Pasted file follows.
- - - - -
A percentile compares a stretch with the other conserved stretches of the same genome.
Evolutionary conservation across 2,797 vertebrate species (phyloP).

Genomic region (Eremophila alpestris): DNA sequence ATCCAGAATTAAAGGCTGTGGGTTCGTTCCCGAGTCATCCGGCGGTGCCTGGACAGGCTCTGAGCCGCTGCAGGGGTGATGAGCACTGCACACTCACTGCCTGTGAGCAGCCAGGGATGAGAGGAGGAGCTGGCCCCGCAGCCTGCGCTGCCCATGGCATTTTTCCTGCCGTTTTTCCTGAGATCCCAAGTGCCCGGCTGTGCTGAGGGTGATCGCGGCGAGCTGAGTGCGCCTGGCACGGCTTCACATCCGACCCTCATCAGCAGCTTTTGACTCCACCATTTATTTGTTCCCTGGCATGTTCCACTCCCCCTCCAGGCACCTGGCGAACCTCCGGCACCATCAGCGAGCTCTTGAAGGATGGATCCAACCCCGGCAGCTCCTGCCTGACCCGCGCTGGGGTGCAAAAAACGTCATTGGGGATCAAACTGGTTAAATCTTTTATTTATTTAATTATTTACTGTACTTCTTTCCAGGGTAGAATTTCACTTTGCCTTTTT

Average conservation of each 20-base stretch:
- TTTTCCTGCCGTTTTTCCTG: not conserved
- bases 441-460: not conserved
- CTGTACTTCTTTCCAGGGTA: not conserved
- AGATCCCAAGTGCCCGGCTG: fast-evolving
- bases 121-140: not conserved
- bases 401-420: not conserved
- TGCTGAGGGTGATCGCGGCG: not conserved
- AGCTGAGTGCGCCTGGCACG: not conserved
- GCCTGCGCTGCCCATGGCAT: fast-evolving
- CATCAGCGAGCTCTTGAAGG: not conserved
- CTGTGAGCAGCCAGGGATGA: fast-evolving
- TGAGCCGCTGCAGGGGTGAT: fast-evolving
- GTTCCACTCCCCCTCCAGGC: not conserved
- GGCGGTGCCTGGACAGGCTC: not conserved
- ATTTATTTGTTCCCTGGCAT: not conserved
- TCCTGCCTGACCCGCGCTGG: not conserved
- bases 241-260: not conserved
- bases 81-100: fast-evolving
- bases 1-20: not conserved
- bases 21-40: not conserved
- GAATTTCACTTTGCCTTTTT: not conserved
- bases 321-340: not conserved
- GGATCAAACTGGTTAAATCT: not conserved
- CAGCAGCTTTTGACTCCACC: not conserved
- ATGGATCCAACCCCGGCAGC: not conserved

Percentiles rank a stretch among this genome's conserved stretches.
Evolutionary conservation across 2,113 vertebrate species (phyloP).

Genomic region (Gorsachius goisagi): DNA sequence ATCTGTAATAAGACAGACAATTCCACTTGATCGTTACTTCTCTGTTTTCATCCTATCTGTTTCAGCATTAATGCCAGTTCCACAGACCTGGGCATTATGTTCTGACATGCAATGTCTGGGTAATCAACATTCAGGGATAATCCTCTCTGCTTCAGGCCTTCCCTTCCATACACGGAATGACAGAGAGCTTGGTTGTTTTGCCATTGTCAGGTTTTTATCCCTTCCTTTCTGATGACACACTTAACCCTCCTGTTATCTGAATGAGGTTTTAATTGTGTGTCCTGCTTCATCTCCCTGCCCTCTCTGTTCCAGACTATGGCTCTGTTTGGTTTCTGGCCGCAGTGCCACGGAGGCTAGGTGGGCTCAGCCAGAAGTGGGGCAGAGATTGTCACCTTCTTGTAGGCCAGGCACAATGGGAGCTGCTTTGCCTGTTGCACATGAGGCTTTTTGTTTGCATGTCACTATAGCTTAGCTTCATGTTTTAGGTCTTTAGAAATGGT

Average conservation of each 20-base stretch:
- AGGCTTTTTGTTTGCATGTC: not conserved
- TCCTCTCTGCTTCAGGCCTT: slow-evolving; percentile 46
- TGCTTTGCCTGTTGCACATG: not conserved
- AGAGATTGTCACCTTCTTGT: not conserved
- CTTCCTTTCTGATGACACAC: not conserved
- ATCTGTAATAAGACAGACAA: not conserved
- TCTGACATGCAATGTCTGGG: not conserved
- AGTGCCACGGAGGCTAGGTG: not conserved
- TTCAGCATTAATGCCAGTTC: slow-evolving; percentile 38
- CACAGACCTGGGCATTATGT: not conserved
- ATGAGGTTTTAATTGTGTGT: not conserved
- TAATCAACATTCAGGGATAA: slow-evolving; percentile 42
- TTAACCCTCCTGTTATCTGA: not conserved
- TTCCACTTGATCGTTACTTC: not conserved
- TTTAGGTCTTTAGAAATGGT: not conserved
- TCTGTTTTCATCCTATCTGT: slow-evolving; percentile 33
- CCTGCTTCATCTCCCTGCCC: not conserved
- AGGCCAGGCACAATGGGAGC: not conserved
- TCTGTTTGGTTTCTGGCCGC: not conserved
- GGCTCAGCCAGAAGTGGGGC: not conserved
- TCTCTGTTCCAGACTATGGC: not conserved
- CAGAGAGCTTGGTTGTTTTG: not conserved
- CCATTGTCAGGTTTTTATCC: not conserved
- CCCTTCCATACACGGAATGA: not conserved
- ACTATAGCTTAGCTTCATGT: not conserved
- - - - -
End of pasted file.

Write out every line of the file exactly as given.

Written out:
A percentile compares a stretch with the other conserved stretches of the same genome.
Evolutionary conservation across 2,797 vertebrate species (phyloP).

Genomic region (Eremophila alpestris): DNA sequence ATCCAGAATTAAAGGCTGTGGGTTCGTTCCCGAGTCATCCGGCGGTGCCTGGACAGGCTCTGAGCCGCTGCAGGGGTGATGAGCACTGCACACTCACTGCCTGTGAGCAGCCAGGGATGAGAGGAGGAGCTGGCCCCGCAGCCTGCGCTGCCCATGGCATTTTTCCTGCCGTTTTTCCTGAGATCCCAAGTGCCCGGCTGTGCTGAGGGTGATCGCGGCGAGCTGAGTGCGCCTGGCACGGCTTCACATCCGACCCTCATCAGCAGCTTTTGACTCCACCATTTATTTGTTCCCTGGCATGTTCCACTCCCCCTCCAGGCACCTGGCGAACCTCCGGCACCATCAGCGAGCTCTTGAAGGATGGATCCAACCCCGGCAGCTCCTGCCTGACCCGCGCTGGGGTGCAAAAAACGTCATTGGGGATCAAACTGGTTAAATCTTTTATTTATTTAATTATTTACTGTACTTCTTTCCAGGGTAGAATTTCACTTTGCCTTTTT

Average conservation of each 20-base stretch:
- TTTTCCTGCCGTTTTTCCTG: not conserved
- bases 441-460: not conserved
- CTGTACTTCTTTCCAGGGTA: not conserved
- AGATCCCAAGTGCCCGGCTG: fast-evolving
- bases 121-140: not conserved
- bases 401-420: not conserved
- TGCTGAGGGTGATCGCGGCG: not conserved
- AGCTGAGTGCGCCTGGCACG: not conserved
- GCCTGCGCTGCCCATGGCAT: fast-evolving
- CATCAGCGAGCTCTTGAAGG: not conserved
- CTGTGAGCAGCCAGGGATGA: fast-evolving
- TGAGCCGCTGCAGGGGTGAT: fast-evolving
- GTTCCACTCCCCCTCCAGGC: not conserved
- GGCGGTGCCTGGACAGGCTC: not conserved
- ATTTATTTGTTCCCTGGCAT: not conserved
- TCCTGCCTGACCCGCGCTGG: not conserved
- bases 241-260: not conserved
- bases 81-100: fast-evolving
- bases 1-20: not conserved
- bases 21-40: not conserved
- GAATTTCACTTTGCCTTTTT: not conserved
- bases 321-340: not conserved
- GGATCAAACTGGTTAAATCT: not conserved
- CAGCAGCTTTTGACTCCACC: not conserved
- ATGGATCCAACCCCGGCAGC: not conserved

Percentiles rank a stretch among this genome's conserved stretches.
Evolutionary conservation across 2,113 vertebrate species (phyloP).

Genomic region (Gorsachius goisagi): DNA sequence ATCTGTAATAAGACAGACAATTCCACTTGATCGTTACTTCTCTGTTTTCATCCTATCTGTTTCAGCATTAATGCCAGTTCCACAGACCTGGGCATTATGTTCTGACATGCAATGTCTGGGTAATCAACATTCAGGGATAATCCTCTCTGCTTCAGGCCTTCCCTTCCATACACGGAATGACAGAGAGCTTGGTTGTTTTGCCATTGTCAGGTTTTTATCCCTTCCTTTCTGATGACACACTTAACCCTCCTGTTATCTGAATGAGGTTTTAATTGTGTGTCCTGCTTCATCTCCCTGCCCTCTCTGTTCCAGACTATGGCTCTGTTTGGTTTCTGGCCGCAGTGCCACGGAGGCTAGGTGGGCTCAGCCAGAAGTGGGGCAGAGATTGTCACCTTCTTGTAGGCCAGGCACAATGGGAGCTGCTTTGCCTGTTGCACATGAGGCTTTTTGTTTGCATGTCACTATAGCTTAGCTTCATGTTTTAGGTCTTTAGAAATGGT

Average conservation of each 20-base stretch:
- AGGCTTTTTGTTTGCATGTC: not conserved
- TCCTCTCTGCTTCAGGCCTT: slow-evolving; percentile 46
- TGCTTTGCCTGTTGCACATG: not conserved
- AGAGATTGTCACCTTCTTGT: not conserved
- CTTCCTTTCTGATGACACAC: not conserved
- ATCTGTAATAAGACAGACAA: not conserved
- TCTGACATGCAATGTCTGGG: not conserved
- AGTGCCACGGAGGCTAGGTG: not conserved
- TTCAGCATTAATGCCAGTTC: slow-evolving; percentile 38
- CACAGACCTGGGCATTATGT: not conserved
- ATGAGGTTTTAATTGTGTGT: not conserved
- TAATCAACATTCAGGGATAA: slow-evolving; percentile 42
- TTAACCCTCCTGTTATCTGA: not conserved
- TTCCACTTGATCGTTACTTC: not conserved
- TTTAGGTCTTTAGAAATGGT: not conserved
- TCTGTTTTCATCCTATCTGT: slow-evolving; percentile 33
- CCTGCTTCATCTCCCTGCCC: not conserved
- AGGCCAGGCACAATGGGAGC: not conserved
- TCTGTTTGGTTTCTGGCCGC: not conserved
- GGCTCAGCCAGAAGTGGGGC: not conserved
- TCTCTGTTCCAGACTATGGC: not conserved
- CAGAGAGCTTGGTTGTTTTG: not conserved
- CCATTGTCAGGTTTTTATCC: not conserved
- CCCTTCCATACACGGAATGA: not conserved
- ACTATAGCTTAGCTTCATGT: not conserved